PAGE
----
This is such a unique and beautifully-written contemporary fantasy! The Nature of Witches is a debut book from Rachel Griffin, marketed as Twister x Practical Magic. Twister pulls on my heartstrings from watching the movie in childhood, and both the Practical Magic movie and book are all-time favorites of mine. While I’m not always a fan of contemporary fantasies, witches are one of the few fantasy elements that work extremely well in present day-based fantasy stories. The Nature of Witches finds us in the present day with the world’s climate becoming increasingly erratic with every passing season. Much like we experience in real life, each year brings stronger weather, causing more and more destruction on a catastrophic level. Witches work with regular humans, nicknamed shaders, to help mitigate the effects of the climate and to break apart especially disastrous storms. However, a witch’s magic is tied to each season (spring, summer, autumn, and winter) and their magic is weak during the three other seasons leaving it impossible for them to fight against inclement weather like tornados in autumn, high heat in winter, etc.

Then we meet Clara, the Everwitch, who, unlike the other witches, is powerful in all seasons and her magic never diminishes. Everwitches are incredibly rare and Clara is the first one born in more than a century. She is currently attending the Eastern School of Solar Magic with other witches to train in controlling the weather and is quickly approaching graduation.

A la “the chosen one” trope, Clara is the only one who can help change the future and tame the wild weather. However, she is hesitant. Clara struggles to contain her magic and harness its power safely. When her magic is out of control, no one near her is safe, and her magic has continuously targeted those who she cares for, including killing her parent and her best friend. Because of their deaths, Clara is too afraid to use her power at full strength and will not train with other students. Because of her power’s ability to kill, Clara pushes everyone away and considers stripping away her magic completely. Everything changes when her mentor is killed and she’s forced to confront her magical ability and make the ultimate decision – but will it be too late?

As mentioned, the concept of this book really appealed to me. Climate change is a relevant topic of our time and a witch’s power being tied to a season is a very unique concept. Rachel’s writing is very concise and easy to read and I personally flew through this book. It’s on the shorter side (just shy of 350 pages I believe) and is quick-paced, without unnecessary details. Admittedly, I struggled a little with Clara as a character during the first half of the book. Because of her history, she is very much isolated at the beginning of the book and rejects most help to control her power, and suffers from the “anti-chosen one” mentality. She’s not particularly a likable character at first, but Rachel does a fantastic job highlighting her character growth. As a reader, you come to understand her choices the more you read and as you see her have to grapple with her emotions and a responsibility she doesn’t want.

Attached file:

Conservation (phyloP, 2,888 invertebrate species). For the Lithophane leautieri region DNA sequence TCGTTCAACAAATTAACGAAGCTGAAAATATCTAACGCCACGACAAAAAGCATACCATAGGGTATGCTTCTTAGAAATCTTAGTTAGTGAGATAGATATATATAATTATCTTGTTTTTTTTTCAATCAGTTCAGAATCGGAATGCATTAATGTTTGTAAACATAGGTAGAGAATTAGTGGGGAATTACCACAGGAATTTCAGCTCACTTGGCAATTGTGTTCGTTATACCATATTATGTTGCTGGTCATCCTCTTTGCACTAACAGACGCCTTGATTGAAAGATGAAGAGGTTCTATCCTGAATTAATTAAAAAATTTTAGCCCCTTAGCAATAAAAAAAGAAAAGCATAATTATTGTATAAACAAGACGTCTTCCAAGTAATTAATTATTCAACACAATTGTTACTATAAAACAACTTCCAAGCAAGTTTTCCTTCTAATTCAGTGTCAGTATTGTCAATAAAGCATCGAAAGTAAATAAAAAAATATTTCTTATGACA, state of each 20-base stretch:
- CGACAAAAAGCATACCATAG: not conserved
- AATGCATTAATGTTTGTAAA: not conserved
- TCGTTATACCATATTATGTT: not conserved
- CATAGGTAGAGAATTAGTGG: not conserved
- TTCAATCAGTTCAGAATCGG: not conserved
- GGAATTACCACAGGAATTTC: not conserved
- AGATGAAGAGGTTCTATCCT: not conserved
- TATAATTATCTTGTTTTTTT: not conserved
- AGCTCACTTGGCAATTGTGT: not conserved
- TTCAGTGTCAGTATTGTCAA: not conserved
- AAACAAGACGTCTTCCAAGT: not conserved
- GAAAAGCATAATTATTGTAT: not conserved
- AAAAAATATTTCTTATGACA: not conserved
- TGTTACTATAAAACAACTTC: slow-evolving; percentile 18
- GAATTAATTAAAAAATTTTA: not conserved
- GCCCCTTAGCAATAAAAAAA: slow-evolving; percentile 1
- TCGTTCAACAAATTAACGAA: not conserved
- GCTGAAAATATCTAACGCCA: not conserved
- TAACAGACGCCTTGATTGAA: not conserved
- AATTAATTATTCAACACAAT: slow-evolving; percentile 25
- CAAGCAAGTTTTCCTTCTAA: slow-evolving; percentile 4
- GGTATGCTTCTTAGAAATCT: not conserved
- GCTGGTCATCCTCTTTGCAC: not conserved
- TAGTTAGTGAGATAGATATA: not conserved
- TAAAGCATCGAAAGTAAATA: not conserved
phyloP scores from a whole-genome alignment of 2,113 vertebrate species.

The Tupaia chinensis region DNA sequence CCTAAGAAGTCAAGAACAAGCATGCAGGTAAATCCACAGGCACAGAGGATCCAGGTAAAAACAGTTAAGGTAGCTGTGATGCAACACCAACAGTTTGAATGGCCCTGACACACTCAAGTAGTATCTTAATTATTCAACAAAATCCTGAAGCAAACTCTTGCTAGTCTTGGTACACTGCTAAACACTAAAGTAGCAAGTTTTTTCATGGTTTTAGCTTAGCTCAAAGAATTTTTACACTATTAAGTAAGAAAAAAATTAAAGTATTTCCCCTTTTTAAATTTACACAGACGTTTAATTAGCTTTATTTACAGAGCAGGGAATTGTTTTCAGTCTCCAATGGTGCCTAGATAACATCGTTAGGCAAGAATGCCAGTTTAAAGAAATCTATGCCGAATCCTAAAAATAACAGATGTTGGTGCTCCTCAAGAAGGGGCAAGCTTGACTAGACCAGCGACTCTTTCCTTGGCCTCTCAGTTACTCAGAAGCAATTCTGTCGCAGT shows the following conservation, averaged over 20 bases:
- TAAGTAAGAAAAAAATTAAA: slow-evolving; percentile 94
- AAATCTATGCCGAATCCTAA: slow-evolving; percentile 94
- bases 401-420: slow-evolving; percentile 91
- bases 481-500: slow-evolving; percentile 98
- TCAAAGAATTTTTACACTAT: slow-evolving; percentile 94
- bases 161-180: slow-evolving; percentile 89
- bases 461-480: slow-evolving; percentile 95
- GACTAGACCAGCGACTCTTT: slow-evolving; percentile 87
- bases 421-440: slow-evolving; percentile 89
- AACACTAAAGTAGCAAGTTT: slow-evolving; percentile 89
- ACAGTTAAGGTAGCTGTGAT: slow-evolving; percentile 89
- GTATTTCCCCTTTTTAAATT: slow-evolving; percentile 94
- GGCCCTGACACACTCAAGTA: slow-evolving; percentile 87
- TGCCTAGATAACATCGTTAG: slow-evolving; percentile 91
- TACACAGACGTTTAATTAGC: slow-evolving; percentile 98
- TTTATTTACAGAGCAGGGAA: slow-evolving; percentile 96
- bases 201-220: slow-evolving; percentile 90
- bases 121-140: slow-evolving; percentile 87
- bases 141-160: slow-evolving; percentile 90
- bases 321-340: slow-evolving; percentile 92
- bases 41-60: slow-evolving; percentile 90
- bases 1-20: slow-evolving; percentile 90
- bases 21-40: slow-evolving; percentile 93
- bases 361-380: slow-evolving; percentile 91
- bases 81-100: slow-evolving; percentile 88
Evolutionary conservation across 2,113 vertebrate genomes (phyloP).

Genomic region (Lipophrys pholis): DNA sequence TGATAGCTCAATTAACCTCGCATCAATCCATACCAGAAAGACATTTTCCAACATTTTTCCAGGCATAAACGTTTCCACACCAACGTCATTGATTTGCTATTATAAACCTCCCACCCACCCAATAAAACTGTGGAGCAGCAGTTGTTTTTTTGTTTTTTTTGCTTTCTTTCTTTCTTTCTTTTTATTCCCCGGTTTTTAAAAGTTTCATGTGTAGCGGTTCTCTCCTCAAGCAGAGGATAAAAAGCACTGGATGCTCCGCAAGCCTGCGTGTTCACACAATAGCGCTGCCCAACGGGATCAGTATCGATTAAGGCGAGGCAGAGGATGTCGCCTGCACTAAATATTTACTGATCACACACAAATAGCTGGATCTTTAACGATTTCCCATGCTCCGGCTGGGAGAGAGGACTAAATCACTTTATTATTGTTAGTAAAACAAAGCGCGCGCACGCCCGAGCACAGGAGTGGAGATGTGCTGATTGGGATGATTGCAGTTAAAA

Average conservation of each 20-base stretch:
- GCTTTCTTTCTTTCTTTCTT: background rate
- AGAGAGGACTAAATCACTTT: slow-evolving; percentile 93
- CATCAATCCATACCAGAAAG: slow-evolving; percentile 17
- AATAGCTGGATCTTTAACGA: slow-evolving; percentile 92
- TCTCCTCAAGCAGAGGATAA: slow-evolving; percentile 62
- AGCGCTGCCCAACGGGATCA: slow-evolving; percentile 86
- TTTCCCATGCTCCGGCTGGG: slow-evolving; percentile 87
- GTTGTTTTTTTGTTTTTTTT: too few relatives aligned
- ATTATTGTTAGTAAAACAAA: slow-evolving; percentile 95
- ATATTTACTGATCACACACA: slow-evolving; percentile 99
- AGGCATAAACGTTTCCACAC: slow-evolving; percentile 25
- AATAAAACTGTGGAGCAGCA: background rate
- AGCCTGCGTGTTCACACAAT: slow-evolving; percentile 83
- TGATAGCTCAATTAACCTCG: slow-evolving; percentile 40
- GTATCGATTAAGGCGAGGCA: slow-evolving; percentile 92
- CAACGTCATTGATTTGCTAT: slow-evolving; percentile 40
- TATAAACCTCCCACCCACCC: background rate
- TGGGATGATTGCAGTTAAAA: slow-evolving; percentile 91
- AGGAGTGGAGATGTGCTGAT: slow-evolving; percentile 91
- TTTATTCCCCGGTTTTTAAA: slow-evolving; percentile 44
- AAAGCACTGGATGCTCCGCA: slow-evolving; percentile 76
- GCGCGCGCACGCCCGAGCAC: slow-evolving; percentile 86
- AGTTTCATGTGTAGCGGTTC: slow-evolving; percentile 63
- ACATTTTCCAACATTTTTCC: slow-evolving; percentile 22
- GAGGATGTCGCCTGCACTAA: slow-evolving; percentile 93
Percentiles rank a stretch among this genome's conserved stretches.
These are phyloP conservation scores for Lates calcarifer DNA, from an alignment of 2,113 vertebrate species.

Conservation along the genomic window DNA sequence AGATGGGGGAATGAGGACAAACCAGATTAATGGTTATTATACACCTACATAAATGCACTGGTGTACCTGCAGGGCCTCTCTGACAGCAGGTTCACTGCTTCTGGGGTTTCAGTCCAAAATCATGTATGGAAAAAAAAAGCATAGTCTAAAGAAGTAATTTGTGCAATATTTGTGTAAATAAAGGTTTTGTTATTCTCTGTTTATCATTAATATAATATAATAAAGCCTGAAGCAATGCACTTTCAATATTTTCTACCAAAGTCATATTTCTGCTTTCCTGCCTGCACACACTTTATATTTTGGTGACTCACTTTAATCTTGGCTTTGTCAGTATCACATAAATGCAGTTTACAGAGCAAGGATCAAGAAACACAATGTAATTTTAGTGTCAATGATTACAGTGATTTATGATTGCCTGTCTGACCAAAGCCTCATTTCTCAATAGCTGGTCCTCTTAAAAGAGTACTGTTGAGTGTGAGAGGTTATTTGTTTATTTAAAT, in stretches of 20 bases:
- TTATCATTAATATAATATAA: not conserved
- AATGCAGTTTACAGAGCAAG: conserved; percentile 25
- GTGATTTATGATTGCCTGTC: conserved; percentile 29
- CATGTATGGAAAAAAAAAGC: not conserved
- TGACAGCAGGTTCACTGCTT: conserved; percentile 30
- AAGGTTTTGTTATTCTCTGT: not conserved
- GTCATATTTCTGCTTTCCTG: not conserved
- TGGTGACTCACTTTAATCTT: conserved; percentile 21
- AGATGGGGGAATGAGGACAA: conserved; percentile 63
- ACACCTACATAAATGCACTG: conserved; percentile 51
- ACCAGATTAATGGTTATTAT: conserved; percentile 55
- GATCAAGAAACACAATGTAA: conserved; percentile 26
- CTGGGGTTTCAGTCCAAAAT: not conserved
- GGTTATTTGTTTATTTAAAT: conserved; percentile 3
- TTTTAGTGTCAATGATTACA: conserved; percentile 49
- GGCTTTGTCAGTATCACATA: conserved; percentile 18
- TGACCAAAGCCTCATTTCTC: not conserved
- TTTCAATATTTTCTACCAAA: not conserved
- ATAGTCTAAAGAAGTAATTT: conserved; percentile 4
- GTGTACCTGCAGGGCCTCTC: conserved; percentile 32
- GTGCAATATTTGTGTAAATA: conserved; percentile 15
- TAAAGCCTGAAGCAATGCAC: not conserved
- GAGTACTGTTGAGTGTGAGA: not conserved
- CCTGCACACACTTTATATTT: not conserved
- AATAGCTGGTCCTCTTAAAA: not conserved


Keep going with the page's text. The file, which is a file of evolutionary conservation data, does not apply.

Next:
I liked the relationship and romance aspect of the story as well. One of the downsides of Clara’s power is she is more passionate during certain seasons, and once that season ends, her feelings are likely to diminish. This, paired with her intimacy issues has left a trail of resentful lovers, including a previous girlfriend. Instead of just mentioning past relationships, we get to see Clara interact with her ex-girlfriend, Paige, quite regularly. I appreciated how much more destructive Clara has been on other people (even without her magic) through her conversations with Paige.

We also get to see a new relationship develop for Clara. The romance is sweet and understanding, and I felt very invested in its success or failure. For someone with such volatility in a huge part of her life, I liked the stability, growth, and even challenges the relationship provided for her. It also is with a man instead of a woman, which would make Clara either pansexual or bisexual (I don’t believe it’s explicitly said in the text). While I am not personally LGBTQ+, I do like to see pan/bi representation as I feel like it is often underrepresented and highly critiqued by both people in and out of the community.

Finally, if you are at all interested in this book I highly recommend pre-ordering it before its release on June 1, 2021. Not only is the finished edition gorgeous (the naked cover underneath the dust jacket is highly illustrated with beautiful nature elements) Rachel has partnered with One Tree Planted for an awesome pre-order incentive. Instead of the normal pre-order trinket (which, who needs more of those anyway?) One Tree Planted will plant a tree in honor of the book! One pre-order = one tree planted. This is such a great option for a book that has explicit commentary about climate change and being kind to the environment and I really love an author who not only “talks the talk” but “walks the walk” as well!